Northwestern College adds biophysics and physics education majors

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ORANGE CITY, Iowa (KCAU) – Northwestern College will add biophysics and physics education to the majors that it offers to its students, effective this fall.

The interdisciplinary biophysics major will introduce students to a field in which physics and mathematics are used to describe the mechanisms of biological processes.

Dr. Emily Grace, assistant professor of physics, designed the program after seeing many students at the college with an interest or natural ability in physics were pre-med majors.

“A biophysics major wouldn’t be possible if we didn’t already have incredible science programs in place,” said Dr. Grace.

Dr. Grace noted that the predicted job growth for the field through 2024 could range from as low of 6% to as high as 19%.

According to a press release from the college, she has followed the program recommendations of the Biophysical Society of America and patterned the major after the one at Duke University, which also offers biophysics as a Bachelor of Arts degree.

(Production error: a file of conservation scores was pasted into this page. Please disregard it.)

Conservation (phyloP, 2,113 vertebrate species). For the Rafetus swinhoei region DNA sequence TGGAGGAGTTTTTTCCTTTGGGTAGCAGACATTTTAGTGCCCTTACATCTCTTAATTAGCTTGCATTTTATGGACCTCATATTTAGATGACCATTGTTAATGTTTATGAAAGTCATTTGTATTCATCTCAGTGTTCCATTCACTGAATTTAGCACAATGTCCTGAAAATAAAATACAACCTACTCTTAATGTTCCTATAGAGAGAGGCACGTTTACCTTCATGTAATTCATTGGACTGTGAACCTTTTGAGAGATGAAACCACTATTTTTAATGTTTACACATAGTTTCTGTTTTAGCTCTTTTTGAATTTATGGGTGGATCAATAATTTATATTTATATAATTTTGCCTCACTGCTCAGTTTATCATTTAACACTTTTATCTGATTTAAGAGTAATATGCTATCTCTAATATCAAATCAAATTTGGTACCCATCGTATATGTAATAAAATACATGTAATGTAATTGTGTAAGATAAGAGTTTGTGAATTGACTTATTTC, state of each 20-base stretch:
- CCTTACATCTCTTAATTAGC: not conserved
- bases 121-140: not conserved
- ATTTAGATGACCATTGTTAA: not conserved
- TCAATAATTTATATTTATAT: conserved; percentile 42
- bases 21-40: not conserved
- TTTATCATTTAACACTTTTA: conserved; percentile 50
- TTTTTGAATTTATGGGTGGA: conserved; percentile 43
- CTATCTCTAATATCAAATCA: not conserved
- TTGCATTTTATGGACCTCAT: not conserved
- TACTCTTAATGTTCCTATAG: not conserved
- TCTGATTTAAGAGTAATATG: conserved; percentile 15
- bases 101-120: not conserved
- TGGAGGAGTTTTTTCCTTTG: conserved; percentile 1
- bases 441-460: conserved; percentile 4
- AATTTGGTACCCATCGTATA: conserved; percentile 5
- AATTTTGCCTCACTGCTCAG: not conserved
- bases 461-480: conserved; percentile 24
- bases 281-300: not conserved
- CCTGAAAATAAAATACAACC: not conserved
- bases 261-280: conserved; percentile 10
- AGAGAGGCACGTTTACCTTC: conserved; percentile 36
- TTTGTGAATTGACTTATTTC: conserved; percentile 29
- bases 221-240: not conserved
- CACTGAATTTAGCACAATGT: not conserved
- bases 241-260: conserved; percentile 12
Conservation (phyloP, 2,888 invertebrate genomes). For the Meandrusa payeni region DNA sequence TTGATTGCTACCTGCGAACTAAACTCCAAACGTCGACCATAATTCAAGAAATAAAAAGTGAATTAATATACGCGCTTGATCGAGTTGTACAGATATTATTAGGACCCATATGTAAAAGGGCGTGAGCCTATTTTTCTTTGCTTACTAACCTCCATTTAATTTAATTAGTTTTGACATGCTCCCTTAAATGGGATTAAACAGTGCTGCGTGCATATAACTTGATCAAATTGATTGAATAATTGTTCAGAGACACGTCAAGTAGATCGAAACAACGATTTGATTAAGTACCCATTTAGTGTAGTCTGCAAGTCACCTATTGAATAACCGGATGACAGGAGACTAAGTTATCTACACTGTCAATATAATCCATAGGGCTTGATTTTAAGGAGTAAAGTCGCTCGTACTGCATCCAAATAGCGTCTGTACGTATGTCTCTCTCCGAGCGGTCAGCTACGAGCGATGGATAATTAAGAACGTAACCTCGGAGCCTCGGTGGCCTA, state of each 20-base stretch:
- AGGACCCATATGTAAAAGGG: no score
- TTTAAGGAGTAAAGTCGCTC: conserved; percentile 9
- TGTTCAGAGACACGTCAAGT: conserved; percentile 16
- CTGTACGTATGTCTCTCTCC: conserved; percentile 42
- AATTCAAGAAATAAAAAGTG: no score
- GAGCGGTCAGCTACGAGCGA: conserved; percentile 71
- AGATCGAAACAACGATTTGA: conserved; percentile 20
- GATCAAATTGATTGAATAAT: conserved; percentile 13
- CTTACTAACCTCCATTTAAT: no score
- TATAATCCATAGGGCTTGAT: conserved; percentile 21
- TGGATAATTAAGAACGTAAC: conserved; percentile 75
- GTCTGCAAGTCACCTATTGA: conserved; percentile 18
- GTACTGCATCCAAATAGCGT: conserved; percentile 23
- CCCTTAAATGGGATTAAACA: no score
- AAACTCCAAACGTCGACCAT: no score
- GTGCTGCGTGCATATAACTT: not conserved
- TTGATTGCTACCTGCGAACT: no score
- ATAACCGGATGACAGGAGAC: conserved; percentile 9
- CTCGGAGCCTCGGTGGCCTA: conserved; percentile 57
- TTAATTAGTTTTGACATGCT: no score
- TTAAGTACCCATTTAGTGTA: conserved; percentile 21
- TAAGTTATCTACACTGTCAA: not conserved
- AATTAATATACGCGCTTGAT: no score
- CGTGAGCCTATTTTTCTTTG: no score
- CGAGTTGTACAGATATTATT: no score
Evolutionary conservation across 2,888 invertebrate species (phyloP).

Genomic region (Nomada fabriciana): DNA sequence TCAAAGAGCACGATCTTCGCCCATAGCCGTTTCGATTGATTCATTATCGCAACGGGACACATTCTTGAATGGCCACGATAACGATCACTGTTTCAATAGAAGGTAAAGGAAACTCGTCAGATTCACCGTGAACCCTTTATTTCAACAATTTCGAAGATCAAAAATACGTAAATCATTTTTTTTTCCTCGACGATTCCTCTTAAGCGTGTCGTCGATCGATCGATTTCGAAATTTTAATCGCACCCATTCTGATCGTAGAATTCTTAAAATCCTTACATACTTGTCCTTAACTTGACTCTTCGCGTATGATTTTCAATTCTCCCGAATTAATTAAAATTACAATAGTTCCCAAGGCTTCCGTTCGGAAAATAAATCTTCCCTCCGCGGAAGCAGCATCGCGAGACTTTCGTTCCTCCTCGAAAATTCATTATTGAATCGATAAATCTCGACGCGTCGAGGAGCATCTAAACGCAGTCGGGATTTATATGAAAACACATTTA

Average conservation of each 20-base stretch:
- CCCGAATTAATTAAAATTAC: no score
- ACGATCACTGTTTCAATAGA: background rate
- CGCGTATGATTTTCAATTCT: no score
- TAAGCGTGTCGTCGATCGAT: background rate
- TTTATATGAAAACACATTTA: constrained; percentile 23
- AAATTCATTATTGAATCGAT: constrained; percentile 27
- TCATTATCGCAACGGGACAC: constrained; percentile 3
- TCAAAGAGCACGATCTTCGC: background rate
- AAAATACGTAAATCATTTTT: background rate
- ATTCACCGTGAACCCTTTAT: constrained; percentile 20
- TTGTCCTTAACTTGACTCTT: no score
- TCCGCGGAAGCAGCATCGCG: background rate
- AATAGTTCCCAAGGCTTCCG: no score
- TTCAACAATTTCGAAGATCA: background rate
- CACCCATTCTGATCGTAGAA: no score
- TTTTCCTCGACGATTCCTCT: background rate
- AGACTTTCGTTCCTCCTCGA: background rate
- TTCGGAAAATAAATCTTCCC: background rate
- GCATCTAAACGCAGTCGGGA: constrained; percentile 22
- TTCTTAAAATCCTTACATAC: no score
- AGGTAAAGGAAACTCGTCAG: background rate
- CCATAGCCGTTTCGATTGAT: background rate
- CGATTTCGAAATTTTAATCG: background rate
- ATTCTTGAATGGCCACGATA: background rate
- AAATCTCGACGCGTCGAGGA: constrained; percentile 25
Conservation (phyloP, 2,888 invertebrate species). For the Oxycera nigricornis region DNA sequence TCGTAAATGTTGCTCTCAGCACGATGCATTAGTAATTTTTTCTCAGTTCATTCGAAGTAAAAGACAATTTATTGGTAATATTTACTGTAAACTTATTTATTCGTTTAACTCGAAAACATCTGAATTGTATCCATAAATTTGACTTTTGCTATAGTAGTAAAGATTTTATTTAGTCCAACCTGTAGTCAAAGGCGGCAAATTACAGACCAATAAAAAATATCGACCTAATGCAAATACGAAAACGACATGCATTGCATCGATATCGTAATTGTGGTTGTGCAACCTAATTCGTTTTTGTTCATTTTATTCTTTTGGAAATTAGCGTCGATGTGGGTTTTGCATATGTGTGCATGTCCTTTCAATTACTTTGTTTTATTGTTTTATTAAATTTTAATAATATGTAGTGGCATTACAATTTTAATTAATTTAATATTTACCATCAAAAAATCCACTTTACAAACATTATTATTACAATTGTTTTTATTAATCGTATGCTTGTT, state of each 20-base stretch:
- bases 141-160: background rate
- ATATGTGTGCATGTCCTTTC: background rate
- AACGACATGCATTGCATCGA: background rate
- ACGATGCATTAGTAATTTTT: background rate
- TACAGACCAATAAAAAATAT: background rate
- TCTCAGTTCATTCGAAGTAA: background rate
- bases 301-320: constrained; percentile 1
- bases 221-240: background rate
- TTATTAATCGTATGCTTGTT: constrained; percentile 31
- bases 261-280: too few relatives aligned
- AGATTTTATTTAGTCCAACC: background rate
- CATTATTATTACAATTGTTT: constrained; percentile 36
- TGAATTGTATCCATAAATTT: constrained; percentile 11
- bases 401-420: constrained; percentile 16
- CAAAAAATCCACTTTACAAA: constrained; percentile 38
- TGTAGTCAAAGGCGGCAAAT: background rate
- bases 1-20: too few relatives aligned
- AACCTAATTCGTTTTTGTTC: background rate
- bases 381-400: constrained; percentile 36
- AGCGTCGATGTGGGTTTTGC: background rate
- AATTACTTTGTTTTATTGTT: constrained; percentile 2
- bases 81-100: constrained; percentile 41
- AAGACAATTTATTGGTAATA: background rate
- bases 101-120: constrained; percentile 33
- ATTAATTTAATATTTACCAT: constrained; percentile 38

Graduates who are interested in earning a master’s degree or doctorate will have a variety of options that include biomedical physics, computational biology, and biomedical engineering, depending on whether they focus on biology, chemistry, math, or computer science courses for their undergraduate electives.

Northwestern said the biomedical engineering program of study is available through its dual-degree partnership with Washington University in St. Louis.

Students who pursue biophysics at the college will study with Dr. Grace, an astroparticle physicist who has a doctorate in physics from the Royal Holloway University of London.

In addition, she and Dr. Dave Arnett, a chemistry professor at the college, are collaborating on biophysics research that uses fluorescence correlation spectroscopy.

The other new major is physics education that will equip students to become excellent secondary school physics teachers, a well-paying job that’s in high demand.

Physics teachers are in the top 10 in terms of need in both Iowa and nationally.

“I honestly believe the most valuable job is a high school physics teacher, because they determine the future of the field,” said Dr. Grace.

Physics education majors at Northwestern will be given the opportunity to conduct original physics education research with Dr. Grace, who also has a master’s degree in science education.

The college said for students who plan to teach in rural areas and therefore won’t be specializing only in physics, the major is designed so that they can easily pick up a second endorsement in math, chemistry, or basic science.

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